Yes, because The Chosen’s audience has been conditioned to accept whatever the screenwriter, director, and other creative personnel contribute, with no apparent concern for biblical accuracy. The program that launched the series, for example, was the background story of Mary Magdalene that included the death of her father when she was young, her being raped by a Roman soldier, and the failure of Nicodemus as he attempted to exorcise demons from her. Those details came not from Scripture but from the imagination of those who contributed to the script. Yet for the greater number of viewers, few of whom have read the Bible, the images they watched were received as though they are actually in the Bible.

I’ve been told biblical movies are great motivators for people to check the Bible out. Really? What happens when they can’t find the movie scenes such as the gritty backstory of Mary Magdalene? Furthermore, most people would rather watch a highly dramatized Bible story with little concern that it’s fiction than read the actual words of Scripture. “Based on a true story” is good enough, even though the “based” part is a movie fabrication.

I have interviewed numerous believers who viewed so-called biblical movies, and although most of these Christians knew the Bible pretty well, I was dismayed to find that they actually believed that many of the unbiblical scenes in those productions were found in the Bible! Difficulty in distinguishing between what one may have read in the Bible and what one saw on screen in an alleged biblical movie is one of the damaging effects of presenting biblical content visually. That notwithstanding, why would a believer in God’s Word fill his or her head with things that are made to appear biblical by a film company — but are not?

My “perhaps not yet” comment has to do with Mormonism’s continual attempt to promote itself as basically Christian in its theology. For years the organization has strived to be accepted as just another Christian denomination. The only way that can happen is if the LDS Church initially conceals its fundamental beliefs and packs its promotional productions with all sorts of unbiblical scenes and characters. The more that such corruptions are accepted, the wider the door opens for any-and-all beliefs to be introduced, including the bizarre doctrines of the Church of Jesus Christ of Latter-day Saints. It also helps to have a professing evangelical writer/director (Dallas Jenkins) working on The Chosen. His promotional interview with a Mormon apologist is a classic example of obfuscatory ecumenism, meaning he does his best to muddy the waters between foundational biblical Christianity (which he claims to believe) and the cultic teachings of Joseph Smith and Brigham Young. His ecumenism is made clear in his own words: “I said that many LDS folks and I love the same Jesus. I still believe that. It’s gotten me in a lot of trouble but I still believe that.”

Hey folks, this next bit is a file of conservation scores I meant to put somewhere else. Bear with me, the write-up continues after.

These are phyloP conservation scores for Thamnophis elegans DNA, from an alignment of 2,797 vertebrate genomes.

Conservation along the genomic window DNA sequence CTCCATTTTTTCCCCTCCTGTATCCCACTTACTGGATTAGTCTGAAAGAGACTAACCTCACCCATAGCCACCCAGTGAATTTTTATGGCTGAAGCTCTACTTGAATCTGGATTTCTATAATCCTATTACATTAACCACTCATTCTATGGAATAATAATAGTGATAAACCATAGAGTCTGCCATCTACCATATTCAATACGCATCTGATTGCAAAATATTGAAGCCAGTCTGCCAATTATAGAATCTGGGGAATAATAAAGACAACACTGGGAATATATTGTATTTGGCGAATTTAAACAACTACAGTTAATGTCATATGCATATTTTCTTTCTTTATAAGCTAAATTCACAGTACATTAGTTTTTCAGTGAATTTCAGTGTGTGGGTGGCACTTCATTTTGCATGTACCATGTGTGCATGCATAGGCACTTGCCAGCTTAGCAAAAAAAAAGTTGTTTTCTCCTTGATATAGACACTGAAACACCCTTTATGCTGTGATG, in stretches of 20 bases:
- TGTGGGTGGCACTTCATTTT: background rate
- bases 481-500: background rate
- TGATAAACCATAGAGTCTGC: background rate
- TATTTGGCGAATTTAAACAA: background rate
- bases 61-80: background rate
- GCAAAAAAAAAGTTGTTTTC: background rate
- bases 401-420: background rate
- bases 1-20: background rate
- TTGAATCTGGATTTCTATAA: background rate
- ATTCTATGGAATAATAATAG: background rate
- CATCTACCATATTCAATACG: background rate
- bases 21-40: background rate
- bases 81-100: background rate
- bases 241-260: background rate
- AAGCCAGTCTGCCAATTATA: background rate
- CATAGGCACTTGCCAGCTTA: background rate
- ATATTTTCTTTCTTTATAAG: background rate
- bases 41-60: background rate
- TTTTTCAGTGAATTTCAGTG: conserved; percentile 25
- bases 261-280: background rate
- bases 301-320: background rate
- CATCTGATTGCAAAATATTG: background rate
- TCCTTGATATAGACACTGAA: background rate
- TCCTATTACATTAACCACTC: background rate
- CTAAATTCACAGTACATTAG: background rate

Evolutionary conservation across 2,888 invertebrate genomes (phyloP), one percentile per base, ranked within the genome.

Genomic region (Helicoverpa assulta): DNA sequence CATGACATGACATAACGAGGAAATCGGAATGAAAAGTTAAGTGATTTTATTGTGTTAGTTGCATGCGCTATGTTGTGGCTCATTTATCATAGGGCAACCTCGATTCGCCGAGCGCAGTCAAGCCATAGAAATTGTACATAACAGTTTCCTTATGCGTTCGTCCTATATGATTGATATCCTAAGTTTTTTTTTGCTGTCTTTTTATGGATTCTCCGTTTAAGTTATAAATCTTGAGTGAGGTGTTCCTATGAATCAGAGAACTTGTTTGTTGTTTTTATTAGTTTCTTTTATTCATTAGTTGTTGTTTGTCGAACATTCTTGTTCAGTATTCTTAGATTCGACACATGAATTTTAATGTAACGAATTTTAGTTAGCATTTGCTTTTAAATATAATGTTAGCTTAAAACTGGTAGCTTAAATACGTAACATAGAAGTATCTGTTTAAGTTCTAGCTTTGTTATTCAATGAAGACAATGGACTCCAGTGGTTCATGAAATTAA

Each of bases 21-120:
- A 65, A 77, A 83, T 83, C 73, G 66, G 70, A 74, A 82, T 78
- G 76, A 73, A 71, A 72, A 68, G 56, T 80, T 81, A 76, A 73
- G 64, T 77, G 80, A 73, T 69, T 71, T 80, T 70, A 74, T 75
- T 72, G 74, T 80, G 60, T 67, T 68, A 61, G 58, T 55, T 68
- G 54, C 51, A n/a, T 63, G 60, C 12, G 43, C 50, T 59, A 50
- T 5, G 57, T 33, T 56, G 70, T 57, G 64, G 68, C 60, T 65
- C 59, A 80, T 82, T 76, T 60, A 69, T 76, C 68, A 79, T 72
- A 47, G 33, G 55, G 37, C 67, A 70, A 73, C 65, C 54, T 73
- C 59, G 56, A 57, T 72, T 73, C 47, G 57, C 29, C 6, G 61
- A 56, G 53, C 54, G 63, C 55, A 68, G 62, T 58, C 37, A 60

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Wow that was very informative. No wonder many people love and enjoy the series. I think this might be a good lesson to be a Berean and search the scriptures to see if the parts of the show are true.

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I have watched the first season only. I did not know a lot of the background of the producers ect… I thank you for the information, I have not watched the 2nd or 3rd season. GOD bless!!

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You are very welcome. I also watched, and purchased, the first season. The article gave me a lot to think about because I love bible movies - it made some good points concerning adding to what the Word says.

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I agree it’s never right to change his word. Thank you again for putting that out their. :pray::pray:

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I’d suggest watching the Berean Call on YouTube which just did a podcast about this program.
Not sure people know the writer is Mormon.